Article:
There are Old Testament examples of those who did just this.  In the days of Noah, only 8 souls were saved from the floods of Yahweh’s judgments.  His family had to remain in the ark, and so were saved from the waters – and this, we are told is “the like figure whereunto even baptism doth also now save us …” (1 Pet. 3:21).  In their case, it is written that “Yahweh shut him in “ (Gen. 7:16). There were no exceptions: they had to remain within the ark until the danger had passed.
Another example is that of the house of Rahab.  It is written in the Proverbs that  “the wicked are overthrown, and are not: but the house of the righteous shall stand” (Prov. 12:7).  This was the case with Rahab: she and her family were to remain within their house until the army of Israel had completed their task of destroying the wicked.  The wicked were overthrown, yet her house stood, and remained.
A third example is the first observance of the Passover.  Then, when the indignation passed over the houses of the people, only those who remained in their homes would be spared.  Egypt was judged, and Yahweh’s people were to remain in their houses—again, with no exceptions.
Returning to Isaiah 26, this passage is being quite wrongly construed by some as being a prophecy of the current corona virus outbreak.  The context, however, presents the prophecy as taking place at the time of the Resurrection:
“… thy dead men shall live, together with my dead body shall they arise.  Awake and sing, ye that dwell in dust; for thy dew is as the dew of herbs, and the earth shall cast out the dead. Come, my people, enter thou into thy chambers, and shut thy doors about thee: hide thyself as it were, for a little moment, until the indignation be overpast” (Isa. 26:19-21).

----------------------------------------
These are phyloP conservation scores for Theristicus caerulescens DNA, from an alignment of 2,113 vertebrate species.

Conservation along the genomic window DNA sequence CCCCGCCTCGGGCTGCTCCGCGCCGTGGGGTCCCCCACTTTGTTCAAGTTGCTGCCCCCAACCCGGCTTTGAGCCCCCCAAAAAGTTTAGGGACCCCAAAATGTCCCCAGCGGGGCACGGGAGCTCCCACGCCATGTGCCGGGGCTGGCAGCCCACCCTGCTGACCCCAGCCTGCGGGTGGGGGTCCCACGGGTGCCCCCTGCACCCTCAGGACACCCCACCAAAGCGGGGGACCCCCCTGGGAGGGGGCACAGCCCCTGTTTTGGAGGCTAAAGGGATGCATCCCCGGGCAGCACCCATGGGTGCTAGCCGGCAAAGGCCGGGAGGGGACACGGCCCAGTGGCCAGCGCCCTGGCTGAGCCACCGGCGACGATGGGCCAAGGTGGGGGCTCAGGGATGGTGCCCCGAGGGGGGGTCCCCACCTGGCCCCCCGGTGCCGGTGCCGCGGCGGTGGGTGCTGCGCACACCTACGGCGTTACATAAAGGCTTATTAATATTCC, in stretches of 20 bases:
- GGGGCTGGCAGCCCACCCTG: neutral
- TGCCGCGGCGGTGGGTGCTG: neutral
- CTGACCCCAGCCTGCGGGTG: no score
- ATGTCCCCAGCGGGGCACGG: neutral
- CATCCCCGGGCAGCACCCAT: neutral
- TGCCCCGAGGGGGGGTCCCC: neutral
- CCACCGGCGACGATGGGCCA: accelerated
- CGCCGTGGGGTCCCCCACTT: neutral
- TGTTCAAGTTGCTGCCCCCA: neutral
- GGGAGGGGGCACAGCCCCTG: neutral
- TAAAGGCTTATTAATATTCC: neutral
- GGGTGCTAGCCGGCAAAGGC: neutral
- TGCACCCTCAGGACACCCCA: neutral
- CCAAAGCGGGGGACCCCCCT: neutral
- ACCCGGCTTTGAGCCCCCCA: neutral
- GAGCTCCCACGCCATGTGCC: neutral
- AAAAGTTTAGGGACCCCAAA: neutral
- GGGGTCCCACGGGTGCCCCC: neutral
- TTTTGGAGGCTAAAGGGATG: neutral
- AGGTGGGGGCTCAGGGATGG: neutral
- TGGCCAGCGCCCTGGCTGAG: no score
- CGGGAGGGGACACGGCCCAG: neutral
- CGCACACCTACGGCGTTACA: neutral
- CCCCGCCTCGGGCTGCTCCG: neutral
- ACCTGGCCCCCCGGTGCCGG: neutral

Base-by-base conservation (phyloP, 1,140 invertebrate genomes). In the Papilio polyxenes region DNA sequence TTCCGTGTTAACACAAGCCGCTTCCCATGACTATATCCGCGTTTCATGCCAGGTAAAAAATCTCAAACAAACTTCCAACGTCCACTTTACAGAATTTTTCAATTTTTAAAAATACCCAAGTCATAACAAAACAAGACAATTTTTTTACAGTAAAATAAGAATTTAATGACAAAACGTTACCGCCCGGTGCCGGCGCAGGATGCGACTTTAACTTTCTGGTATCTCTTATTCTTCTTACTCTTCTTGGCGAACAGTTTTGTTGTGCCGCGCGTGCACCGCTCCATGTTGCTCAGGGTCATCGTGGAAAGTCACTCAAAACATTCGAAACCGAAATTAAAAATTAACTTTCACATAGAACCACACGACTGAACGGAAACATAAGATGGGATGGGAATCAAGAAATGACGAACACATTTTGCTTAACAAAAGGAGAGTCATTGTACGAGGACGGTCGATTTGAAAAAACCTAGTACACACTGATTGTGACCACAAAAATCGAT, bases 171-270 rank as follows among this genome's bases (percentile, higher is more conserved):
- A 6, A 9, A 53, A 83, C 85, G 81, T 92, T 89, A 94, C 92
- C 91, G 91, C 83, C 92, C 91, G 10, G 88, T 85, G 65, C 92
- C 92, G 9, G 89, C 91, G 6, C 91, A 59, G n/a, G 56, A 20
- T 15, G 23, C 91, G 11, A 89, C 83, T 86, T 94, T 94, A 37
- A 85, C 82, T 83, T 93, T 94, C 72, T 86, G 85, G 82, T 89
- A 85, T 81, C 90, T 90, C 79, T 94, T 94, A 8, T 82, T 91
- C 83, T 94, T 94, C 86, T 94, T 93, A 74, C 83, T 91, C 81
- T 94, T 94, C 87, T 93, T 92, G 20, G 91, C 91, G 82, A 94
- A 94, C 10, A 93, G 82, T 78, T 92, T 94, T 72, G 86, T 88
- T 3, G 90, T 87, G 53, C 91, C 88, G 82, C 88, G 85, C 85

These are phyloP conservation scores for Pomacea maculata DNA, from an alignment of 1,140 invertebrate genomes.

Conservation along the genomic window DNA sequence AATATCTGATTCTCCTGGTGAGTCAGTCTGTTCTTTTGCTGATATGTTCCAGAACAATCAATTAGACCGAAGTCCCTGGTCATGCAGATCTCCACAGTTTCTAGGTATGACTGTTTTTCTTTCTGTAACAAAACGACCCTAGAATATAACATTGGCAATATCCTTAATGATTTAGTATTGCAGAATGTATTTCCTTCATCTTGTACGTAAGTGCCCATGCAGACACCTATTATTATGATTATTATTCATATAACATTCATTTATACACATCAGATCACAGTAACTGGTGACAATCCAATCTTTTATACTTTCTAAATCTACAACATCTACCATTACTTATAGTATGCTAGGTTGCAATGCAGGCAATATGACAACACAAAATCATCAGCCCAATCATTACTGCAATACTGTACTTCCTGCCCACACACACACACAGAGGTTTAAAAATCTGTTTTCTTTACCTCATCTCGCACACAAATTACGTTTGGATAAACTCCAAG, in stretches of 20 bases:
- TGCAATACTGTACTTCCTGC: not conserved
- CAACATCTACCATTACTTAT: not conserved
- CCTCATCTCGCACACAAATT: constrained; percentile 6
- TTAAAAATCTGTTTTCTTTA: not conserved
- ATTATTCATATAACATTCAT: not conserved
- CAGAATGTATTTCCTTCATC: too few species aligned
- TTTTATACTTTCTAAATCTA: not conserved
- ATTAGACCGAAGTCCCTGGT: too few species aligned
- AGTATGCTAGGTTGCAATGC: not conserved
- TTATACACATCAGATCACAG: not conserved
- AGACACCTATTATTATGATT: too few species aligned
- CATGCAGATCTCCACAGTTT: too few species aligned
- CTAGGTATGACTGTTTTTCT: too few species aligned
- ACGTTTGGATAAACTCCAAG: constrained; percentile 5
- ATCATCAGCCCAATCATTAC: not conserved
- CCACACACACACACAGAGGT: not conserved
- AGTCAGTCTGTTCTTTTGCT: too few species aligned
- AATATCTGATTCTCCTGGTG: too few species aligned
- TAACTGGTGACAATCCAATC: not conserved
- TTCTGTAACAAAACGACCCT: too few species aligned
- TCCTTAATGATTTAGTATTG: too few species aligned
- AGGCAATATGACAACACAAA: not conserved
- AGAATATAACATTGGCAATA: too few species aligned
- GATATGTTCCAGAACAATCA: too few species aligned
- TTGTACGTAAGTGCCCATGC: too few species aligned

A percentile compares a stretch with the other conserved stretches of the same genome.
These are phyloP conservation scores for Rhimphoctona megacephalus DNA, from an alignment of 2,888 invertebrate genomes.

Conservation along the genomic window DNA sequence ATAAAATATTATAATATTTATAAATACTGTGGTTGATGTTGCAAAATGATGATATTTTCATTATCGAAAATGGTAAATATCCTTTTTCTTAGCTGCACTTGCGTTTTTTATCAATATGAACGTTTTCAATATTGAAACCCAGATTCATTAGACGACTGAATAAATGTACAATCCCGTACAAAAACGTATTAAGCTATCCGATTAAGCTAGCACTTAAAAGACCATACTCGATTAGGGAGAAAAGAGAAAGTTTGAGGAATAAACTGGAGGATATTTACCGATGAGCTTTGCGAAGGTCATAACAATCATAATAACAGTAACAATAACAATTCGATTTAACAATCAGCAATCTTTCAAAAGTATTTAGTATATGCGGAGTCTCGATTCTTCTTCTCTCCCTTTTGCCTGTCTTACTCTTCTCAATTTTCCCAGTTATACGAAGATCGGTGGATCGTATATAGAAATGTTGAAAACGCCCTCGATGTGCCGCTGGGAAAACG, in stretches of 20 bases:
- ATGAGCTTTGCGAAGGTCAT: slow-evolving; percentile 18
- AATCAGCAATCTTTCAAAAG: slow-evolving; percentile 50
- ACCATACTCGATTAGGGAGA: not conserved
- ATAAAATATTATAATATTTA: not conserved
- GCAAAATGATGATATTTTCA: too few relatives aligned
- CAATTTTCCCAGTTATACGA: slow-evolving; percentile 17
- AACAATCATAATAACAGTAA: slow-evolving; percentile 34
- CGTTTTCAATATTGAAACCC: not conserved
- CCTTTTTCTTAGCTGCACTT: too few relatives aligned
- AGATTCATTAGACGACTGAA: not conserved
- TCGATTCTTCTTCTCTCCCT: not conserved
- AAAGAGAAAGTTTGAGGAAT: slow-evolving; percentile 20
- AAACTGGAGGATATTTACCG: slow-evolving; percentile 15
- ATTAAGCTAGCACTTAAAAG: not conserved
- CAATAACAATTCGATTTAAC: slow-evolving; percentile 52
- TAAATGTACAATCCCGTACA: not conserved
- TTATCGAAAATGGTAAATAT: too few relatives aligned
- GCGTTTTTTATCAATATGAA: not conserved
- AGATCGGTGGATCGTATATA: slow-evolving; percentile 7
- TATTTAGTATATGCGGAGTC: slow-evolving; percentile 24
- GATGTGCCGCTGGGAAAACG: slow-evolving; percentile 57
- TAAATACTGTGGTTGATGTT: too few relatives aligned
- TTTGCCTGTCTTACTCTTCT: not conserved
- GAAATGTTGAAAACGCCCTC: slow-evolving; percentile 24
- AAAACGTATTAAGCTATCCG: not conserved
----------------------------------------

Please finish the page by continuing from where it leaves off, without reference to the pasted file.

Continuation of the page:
The fulfilment of this prophecy therefore, is yet future, when once again the judgment of the Almighty shall take place and Yahweh’s people will be delivered from the wrath to come.  But having said that, there is also a powerful lesson in each of the above examples: we must remain within the ecclesial house until the day of Messiah’s coming again.  Like each of these 3 examples—and unlike the present distress—there are no exceptions.  We will only be spared if we remain within the House of God.
In our quotation above, the Apostle speaks of “the peace of God which surpasses all understanding”. Despite the hustle and bustle of everyday life, and notwithstanding the difficult circumstances that come in our life, in the midst of it all, we can find an inner solace that all things will work out according to the purpose of our Heavenly Father.  The Lord Jesus Christ is the supreme example of this: when the sea and the waves were roaring around him, he was asleep in the boat.  When the disciples were fretting because of the storm, Jesus had a total confidence in his Father’s protecting hand.  So it is that even in our somewhat turbulent lives, we can develop a peace of mind that those in the World just cannot understand.  We can have total confidence, knowing that despite all the turmoil, we can humbly and quietly trust in the Angelic ministrations, and ultimately in life in the kingdom to come.
Christopher Maddocks